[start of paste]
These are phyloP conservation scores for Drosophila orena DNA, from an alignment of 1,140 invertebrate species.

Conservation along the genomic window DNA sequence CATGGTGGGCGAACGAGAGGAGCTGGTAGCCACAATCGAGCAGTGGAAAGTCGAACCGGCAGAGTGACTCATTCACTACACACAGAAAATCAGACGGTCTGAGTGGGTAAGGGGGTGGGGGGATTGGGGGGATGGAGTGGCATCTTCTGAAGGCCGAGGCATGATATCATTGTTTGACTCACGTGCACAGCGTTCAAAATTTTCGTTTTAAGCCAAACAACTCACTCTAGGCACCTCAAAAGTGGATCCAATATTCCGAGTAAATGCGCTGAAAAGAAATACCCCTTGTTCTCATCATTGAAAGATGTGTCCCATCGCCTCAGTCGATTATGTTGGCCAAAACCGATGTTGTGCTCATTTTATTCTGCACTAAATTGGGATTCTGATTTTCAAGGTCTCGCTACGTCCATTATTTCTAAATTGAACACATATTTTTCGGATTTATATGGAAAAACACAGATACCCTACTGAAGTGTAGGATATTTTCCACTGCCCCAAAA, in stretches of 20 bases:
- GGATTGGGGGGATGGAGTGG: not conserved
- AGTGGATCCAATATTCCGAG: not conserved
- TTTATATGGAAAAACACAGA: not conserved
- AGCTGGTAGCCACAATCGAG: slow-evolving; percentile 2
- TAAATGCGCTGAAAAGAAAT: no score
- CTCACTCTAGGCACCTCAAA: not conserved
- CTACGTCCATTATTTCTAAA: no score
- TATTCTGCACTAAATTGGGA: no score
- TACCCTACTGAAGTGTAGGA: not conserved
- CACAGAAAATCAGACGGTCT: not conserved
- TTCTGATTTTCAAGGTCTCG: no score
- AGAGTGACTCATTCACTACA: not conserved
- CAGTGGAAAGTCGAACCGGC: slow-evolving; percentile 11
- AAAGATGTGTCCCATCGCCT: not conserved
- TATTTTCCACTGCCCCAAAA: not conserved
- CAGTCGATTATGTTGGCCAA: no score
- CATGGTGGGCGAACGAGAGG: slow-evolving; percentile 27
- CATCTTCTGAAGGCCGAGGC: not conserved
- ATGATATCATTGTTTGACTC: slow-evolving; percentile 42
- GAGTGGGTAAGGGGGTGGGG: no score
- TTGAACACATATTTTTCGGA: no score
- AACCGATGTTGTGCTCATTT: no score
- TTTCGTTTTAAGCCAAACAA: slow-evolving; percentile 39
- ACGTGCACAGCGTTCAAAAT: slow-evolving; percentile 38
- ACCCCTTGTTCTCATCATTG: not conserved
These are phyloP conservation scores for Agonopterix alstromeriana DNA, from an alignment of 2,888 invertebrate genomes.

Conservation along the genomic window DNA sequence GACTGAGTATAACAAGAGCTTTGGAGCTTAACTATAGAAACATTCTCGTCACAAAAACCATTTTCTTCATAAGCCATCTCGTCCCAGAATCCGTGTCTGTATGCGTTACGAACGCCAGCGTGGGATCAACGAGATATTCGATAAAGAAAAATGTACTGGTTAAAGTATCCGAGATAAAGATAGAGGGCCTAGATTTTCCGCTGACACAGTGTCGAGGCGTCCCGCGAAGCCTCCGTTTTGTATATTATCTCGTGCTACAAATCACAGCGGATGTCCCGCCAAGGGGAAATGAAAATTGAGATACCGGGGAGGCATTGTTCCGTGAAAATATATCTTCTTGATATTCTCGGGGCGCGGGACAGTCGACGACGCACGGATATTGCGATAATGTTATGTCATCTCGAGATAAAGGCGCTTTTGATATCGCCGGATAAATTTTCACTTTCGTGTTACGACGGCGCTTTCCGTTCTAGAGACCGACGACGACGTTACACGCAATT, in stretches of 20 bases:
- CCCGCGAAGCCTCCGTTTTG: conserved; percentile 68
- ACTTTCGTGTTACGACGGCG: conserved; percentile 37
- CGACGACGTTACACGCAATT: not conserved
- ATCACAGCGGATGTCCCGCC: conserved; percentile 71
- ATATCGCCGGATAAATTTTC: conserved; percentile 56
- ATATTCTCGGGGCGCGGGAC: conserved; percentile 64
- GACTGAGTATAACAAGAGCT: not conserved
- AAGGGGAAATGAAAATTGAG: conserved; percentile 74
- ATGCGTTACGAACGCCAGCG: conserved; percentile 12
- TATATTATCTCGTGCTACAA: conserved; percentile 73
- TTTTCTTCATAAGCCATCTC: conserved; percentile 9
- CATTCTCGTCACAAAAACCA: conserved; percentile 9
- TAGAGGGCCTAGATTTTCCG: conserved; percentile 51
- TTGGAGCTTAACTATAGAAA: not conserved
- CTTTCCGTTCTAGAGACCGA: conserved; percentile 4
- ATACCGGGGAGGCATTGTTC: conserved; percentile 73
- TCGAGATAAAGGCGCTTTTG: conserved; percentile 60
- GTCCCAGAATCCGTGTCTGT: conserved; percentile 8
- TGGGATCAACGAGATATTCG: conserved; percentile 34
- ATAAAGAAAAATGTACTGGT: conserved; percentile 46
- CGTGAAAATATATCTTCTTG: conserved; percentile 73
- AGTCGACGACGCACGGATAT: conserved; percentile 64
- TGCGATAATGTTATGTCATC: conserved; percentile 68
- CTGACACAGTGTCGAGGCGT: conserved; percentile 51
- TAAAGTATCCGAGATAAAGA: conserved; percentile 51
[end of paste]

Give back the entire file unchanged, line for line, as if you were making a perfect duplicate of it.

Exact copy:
These are phyloP conservation scores for Drosophila orena DNA, from an alignment of 1,140 invertebrate species.

Conservation along the genomic window DNA sequence CATGGTGGGCGAACGAGAGGAGCTGGTAGCCACAATCGAGCAGTGGAAAGTCGAACCGGCAGAGTGACTCATTCACTACACACAGAAAATCAGACGGTCTGAGTGGGTAAGGGGGTGGGGGGATTGGGGGGATGGAGTGGCATCTTCTGAAGGCCGAGGCATGATATCATTGTTTGACTCACGTGCACAGCGTTCAAAATTTTCGTTTTAAGCCAAACAACTCACTCTAGGCACCTCAAAAGTGGATCCAATATTCCGAGTAAATGCGCTGAAAAGAAATACCCCTTGTTCTCATCATTGAAAGATGTGTCCCATCGCCTCAGTCGATTATGTTGGCCAAAACCGATGTTGTGCTCATTTTATTCTGCACTAAATTGGGATTCTGATTTTCAAGGTCTCGCTACGTCCATTATTTCTAAATTGAACACATATTTTTCGGATTTATATGGAAAAACACAGATACCCTACTGAAGTGTAGGATATTTTCCACTGCCCCAAAA, in stretches of 20 bases:
- GGATTGGGGGGATGGAGTGG: not conserved
- AGTGGATCCAATATTCCGAG: not conserved
- TTTATATGGAAAAACACAGA: not conserved
- AGCTGGTAGCCACAATCGAG: slow-evolving; percentile 2
- TAAATGCGCTGAAAAGAAAT: no score
- CTCACTCTAGGCACCTCAAA: not conserved
- CTACGTCCATTATTTCTAAA: no score
- TATTCTGCACTAAATTGGGA: no score
- TACCCTACTGAAGTGTAGGA: not conserved
- CACAGAAAATCAGACGGTCT: not conserved
- TTCTGATTTTCAAGGTCTCG: no score
- AGAGTGACTCATTCACTACA: not conserved
- CAGTGGAAAGTCGAACCGGC: slow-evolving; percentile 11
- AAAGATGTGTCCCATCGCCT: not conserved
- TATTTTCCACTGCCCCAAAA: not conserved
- CAGTCGATTATGTTGGCCAA: no score
- CATGGTGGGCGAACGAGAGG: slow-evolving; percentile 27
- CATCTTCTGAAGGCCGAGGC: not conserved
- ATGATATCATTGTTTGACTC: slow-evolving; percentile 42
- GAGTGGGTAAGGGGGTGGGG: no score
- TTGAACACATATTTTTCGGA: no score
- AACCGATGTTGTGCTCATTT: no score
- TTTCGTTTTAAGCCAAACAA: slow-evolving; percentile 39
- ACGTGCACAGCGTTCAAAAT: slow-evolving; percentile 38
- ACCCCTTGTTCTCATCATTG: not conserved
These are phyloP conservation scores for Agonopterix alstromeriana DNA, from an alignment of 2,888 invertebrate genomes.

Conservation along the genomic window DNA sequence GACTGAGTATAACAAGAGCTTTGGAGCTTAACTATAGAAACATTCTCGTCACAAAAACCATTTTCTTCATAAGCCATCTCGTCCCAGAATCCGTGTCTGTATGCGTTACGAACGCCAGCGTGGGATCAACGAGATATTCGATAAAGAAAAATGTACTGGTTAAAGTATCCGAGATAAAGATAGAGGGCCTAGATTTTCCGCTGACACAGTGTCGAGGCGTCCCGCGAAGCCTCCGTTTTGTATATTATCTCGTGCTACAAATCACAGCGGATGTCCCGCCAAGGGGAAATGAAAATTGAGATACCGGGGAGGCATTGTTCCGTGAAAATATATCTTCTTGATATTCTCGGGGCGCGGGACAGTCGACGACGCACGGATATTGCGATAATGTTATGTCATCTCGAGATAAAGGCGCTTTTGATATCGCCGGATAAATTTTCACTTTCGTGTTACGACGGCGCTTTCCGTTCTAGAGACCGACGACGACGTTACACGCAATT, in stretches of 20 bases:
- CCCGCGAAGCCTCCGTTTTG: conserved; percentile 68
- ACTTTCGTGTTACGACGGCG: conserved; percentile 37
- CGACGACGTTACACGCAATT: not conserved
- ATCACAGCGGATGTCCCGCC: conserved; percentile 71
- ATATCGCCGGATAAATTTTC: conserved; percentile 56
- ATATTCTCGGGGCGCGGGAC: conserved; percentile 64
- GACTGAGTATAACAAGAGCT: not conserved
- AAGGGGAAATGAAAATTGAG: conserved; percentile 74
- ATGCGTTACGAACGCCAGCG: conserved; percentile 12
- TATATTATCTCGTGCTACAA: conserved; percentile 73
- TTTTCTTCATAAGCCATCTC: conserved; percentile 9
- CATTCTCGTCACAAAAACCA: conserved; percentile 9
- TAGAGGGCCTAGATTTTCCG: conserved; percentile 51
- TTGGAGCTTAACTATAGAAA: not conserved
- CTTTCCGTTCTAGAGACCGA: conserved; percentile 4
- ATACCGGGGAGGCATTGTTC: conserved; percentile 73
- TCGAGATAAAGGCGCTTTTG: conserved; percentile 60
- GTCCCAGAATCCGTGTCTGT: conserved; percentile 8
- TGGGATCAACGAGATATTCG: conserved; percentile 34
- ATAAAGAAAAATGTACTGGT: conserved; percentile 46
- CGTGAAAATATATCTTCTTG: conserved; percentile 73
- AGTCGACGACGCACGGATAT: conserved; percentile 64
- TGCGATAATGTTATGTCATC: conserved; percentile 68
- CTGACACAGTGTCGAGGCGT: conserved; percentile 51
- TAAAGTATCCGAGATAAAGA: conserved; percentile 51